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Relative Energy Deficiency in Sport (RED-S) Targets Women


When Pippa Woolven was offered an athletic scholarship to run cross country and track at her dream school, Florida State University, she was thrilled. Moving from England to Florida, she embraced the sport with passion. However, what began as an exciting adventure soon turned into a challenging ordeal, highlighting the dangers of relative energy deficiency in sports (RED-S).

The Passion and the Struggle

Initially, Woolven loved being part of a community of athletes who shared her passion for running. However, her enthusiasm soon gave way to months of illness, consistent injury, and overwhelming fatigue. Woolven initially believed these symptoms were just part of being an athlete. But as they persisted, she realized something was wrong.

What is RED-S?

RED-S occurs when an athlete expends more energy than they consume through food. This energy deficit means the body lacks the necessary fuel for essential functions, including fighting infections, rebuilding bone, regulating emotions, and maintaining muscle and menstrual cycles. While RED-S is a relatively new term, it is related to the older concept of the female athlete triad.

The Female Athlete Triad

The female athlete triad includes three interrelated conditions: disordered eating, menstrual cycle irregularity, and low bone mineral density (osteoporosis). This triad was first identified in 1992 by the American College of Sports Medicine, highlighting the impact of intense training and weight concerns on female athletes.

Disordered Eating

Disordered eating involves behaviors like restricting food intake, obsessing over calories, skipping meals, and inducing vomiting, often driven by sport-related pressures. In sports emphasizing a certain body image, such as ballet or gymnastics, athletes may face immense pressure to maintain a specific look, leading to disordered eating.


Dysmenorrhea, characterized by menstrual cramps and pelvic pain, or amenorrhea, the absence of menstrual periods, can result from disordered eating. When the body lacks proper nutrition, it ceases hormone production necessary for a regular ovulation cycle, prioritizing survival functions instead.


Low bone mineral density, commonly associated with aging, can affect young athletes experiencing the female athlete triad. Disordered eating and irregular periods lead to low estrogen levels, crucial for bone health, increasing the risk of stress fractures and osteoporosis.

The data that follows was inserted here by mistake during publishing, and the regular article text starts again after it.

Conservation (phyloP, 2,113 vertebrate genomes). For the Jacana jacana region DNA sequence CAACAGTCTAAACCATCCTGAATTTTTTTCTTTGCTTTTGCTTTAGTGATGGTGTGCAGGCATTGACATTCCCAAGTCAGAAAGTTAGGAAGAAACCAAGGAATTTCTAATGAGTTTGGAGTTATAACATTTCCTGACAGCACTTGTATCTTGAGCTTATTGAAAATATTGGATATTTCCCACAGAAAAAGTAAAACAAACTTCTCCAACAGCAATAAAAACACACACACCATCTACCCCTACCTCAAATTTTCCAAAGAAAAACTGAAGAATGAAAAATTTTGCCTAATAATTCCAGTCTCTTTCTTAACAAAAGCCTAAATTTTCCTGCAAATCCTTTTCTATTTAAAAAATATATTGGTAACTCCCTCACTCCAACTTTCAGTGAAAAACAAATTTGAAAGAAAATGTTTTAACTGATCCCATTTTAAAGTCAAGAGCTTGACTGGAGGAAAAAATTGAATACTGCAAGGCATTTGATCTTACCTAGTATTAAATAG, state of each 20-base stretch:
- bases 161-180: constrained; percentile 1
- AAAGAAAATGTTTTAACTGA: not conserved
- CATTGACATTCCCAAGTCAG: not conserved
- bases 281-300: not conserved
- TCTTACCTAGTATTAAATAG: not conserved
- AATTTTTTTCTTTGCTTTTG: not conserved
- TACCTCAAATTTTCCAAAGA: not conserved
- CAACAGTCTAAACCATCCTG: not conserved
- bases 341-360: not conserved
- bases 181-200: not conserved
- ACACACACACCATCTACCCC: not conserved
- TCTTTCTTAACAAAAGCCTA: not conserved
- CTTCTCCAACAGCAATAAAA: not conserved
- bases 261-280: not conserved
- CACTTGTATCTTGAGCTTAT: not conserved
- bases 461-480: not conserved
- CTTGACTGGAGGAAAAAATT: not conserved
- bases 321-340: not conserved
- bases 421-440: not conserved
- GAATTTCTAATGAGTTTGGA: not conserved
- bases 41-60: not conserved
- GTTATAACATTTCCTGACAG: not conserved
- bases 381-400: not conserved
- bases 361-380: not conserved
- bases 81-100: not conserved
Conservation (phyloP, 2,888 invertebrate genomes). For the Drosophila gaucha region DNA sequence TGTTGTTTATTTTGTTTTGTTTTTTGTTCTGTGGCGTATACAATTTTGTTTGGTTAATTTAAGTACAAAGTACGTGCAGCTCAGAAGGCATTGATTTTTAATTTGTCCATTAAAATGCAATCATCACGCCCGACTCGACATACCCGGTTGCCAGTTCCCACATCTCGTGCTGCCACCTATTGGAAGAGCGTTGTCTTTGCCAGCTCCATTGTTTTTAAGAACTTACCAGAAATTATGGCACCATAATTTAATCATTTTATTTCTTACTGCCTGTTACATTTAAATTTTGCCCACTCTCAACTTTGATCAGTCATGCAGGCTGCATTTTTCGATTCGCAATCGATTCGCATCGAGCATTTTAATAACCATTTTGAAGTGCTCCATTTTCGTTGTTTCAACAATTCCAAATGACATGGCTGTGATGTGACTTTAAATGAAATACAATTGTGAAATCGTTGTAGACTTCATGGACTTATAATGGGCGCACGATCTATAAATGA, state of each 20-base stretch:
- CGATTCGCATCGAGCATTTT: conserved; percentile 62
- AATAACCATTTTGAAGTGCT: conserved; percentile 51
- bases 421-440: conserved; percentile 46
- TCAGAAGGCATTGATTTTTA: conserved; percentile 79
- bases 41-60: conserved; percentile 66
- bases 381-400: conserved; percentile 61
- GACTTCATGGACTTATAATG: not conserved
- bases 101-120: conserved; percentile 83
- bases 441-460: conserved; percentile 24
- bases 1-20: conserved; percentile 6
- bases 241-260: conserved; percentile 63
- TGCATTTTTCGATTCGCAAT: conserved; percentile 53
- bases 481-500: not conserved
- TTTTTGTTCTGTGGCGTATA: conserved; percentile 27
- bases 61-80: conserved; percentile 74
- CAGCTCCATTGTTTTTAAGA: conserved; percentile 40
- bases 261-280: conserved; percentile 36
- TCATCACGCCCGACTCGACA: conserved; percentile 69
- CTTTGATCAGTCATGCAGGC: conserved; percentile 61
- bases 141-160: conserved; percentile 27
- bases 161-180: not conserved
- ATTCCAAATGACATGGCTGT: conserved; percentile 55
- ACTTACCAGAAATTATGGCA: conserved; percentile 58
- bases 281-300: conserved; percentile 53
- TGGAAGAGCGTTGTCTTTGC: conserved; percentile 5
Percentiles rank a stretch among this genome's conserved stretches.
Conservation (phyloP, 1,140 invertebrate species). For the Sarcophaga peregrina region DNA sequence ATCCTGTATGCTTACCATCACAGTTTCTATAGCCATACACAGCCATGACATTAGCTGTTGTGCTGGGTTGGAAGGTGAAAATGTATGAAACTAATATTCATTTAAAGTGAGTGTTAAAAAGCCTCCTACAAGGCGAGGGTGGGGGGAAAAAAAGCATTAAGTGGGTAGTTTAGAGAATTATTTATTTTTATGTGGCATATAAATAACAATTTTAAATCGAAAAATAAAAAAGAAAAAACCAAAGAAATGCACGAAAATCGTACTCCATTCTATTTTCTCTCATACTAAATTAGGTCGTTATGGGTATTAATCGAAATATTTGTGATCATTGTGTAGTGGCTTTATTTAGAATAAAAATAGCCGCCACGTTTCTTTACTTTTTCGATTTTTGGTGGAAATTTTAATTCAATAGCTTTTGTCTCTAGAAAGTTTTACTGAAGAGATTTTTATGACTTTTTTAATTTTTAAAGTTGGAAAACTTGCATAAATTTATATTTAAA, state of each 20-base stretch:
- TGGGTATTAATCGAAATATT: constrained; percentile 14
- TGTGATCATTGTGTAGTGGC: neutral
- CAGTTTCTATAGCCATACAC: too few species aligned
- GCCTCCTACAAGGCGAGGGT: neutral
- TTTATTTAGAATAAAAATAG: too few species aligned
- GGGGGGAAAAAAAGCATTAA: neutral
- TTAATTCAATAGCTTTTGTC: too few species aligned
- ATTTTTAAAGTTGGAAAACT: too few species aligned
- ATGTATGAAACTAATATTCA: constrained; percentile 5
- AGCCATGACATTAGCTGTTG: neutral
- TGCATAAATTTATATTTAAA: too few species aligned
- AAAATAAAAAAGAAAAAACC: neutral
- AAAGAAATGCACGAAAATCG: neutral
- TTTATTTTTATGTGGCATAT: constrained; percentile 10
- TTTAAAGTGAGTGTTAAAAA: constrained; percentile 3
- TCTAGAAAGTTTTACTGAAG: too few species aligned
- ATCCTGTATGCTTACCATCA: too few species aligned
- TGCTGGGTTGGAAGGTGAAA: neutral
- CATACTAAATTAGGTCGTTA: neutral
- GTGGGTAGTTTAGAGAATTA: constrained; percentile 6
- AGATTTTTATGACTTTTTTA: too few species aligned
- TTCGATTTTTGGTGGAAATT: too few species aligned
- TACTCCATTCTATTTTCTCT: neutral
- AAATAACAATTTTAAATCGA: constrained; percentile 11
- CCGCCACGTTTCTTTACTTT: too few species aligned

Expanding the Concept: RED-S


In 2014, the International Olympic Committee introduced the term RED-S to describe the broader health impacts of low energy availability (LEA) across genders. LEA occurs when an athlete’s energy expenditure exceeds their dietary intake, leaving insufficient energy for vital bodily functions. This energy deficit can cause a range of symptoms, including psychological issues, fatigue, gastrointestinal problems, and more.

Symptoms of RED-S

RED-S affects the entire body, and its symptoms can vary widely. Some of the symptoms include:

  • Increased Injury Risk: Frequent injuries, especially stress fractures, are common in athletes with RED-S.
  • Mental Health Issues: Depression, anxiety, and irritability are often seen in athletes with RED-S.
  • Menstrual Irregularities: Loss or dysregulation of menstrual function is a significant symptom.
  • Decreased Muscle Strength: Difficulty building or maintaining muscle strength due to hormonal imbalances.
  • Iron Deficiency: Low nutrient intake can lead to iron deficiency anemia.
  • Gastrointestinal Problems: Constipation and stool leakage are common gastrointestinal issues.
  • Reduced Athletic Performance: Overall performance declines, often prompting athletes to seek help.

Causes and Risks

RED-S can affect any athlete, regardless of gender. The transition from the female athlete triad to RED-S underscores that anyone can be impacted by low energy availability. Factors like sport-specific pressures, intense training, and inadequate nutrition contribute to the development of RED-S.

Athletes in sports that emphasize body weight, like running and cycling, or those focusing on aesthetic performance, like ballet, are particularly vulnerable. Even older athletes can experience RED-S, especially when they diet to manage age-related weight gain, inadvertently creating an energy deficit.

Recognizing and Preventing RED-S

Recognizing RED-S can be challenging because symptoms develop slowly and are often ingrained in sports culture. Early warning signs include restrictive eating habits and a decline in physical and mental health. It’s crucial for athletes to talk about their experiences and seek help.

Preventing RED-S involves understanding proper nutrition and viewing food as fuel. Athletes should balance their energy intake with their expenditure to avoid energy deficiency. Working with a registered dietitian can be instrumental in developing healthy nutrition habits.

Pippa Woolven’s journey inspired her to create Project RED-S, an organization providing information and support to athletes struggling with energy deficiency. Her story highlights the importance of awareness, conversation, and proper nutrition in preventing and managing RED-S.

Have you or someone you know experienced symptoms of RED-S? What strategies have helped you manage or prevent this condition? Share your thoughts and experiences in the comments below. Your insights could help others navigate their own health journeys and contribute to a supportive community for athletes facing similar challenges.


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Say Goodbye to BMI: Here’s the New Metric For Measuring Healthy Weight


For decades, Body Mass Index (BMI) has been the go-to method for estimating a person’s body fat and categorizing their weight status. However, new research suggests that BMI might not be the best tool for this job. A study published in JAMA Network Open introduces the Body Roundness Index (BRI) as a more precise alternative.